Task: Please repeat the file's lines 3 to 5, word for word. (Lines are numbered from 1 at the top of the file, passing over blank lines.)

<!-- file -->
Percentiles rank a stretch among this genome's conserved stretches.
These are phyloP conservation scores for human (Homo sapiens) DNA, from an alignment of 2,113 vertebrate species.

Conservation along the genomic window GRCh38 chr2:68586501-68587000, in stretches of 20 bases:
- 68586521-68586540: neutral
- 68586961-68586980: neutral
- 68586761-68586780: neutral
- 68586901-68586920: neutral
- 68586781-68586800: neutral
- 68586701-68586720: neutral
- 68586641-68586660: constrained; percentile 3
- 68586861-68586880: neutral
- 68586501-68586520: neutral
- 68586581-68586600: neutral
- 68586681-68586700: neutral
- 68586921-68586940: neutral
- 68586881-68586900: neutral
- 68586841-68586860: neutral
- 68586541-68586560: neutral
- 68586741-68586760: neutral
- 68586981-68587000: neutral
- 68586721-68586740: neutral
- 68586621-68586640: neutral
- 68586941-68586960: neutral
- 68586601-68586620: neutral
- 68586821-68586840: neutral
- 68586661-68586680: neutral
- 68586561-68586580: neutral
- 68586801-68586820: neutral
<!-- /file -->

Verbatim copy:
Conservation along the genomic window GRCh38 chr2:68586501-68587000, in stretches of 20 bases:
- 68586521-68586540: neutral
- 68586961-68586980: neutral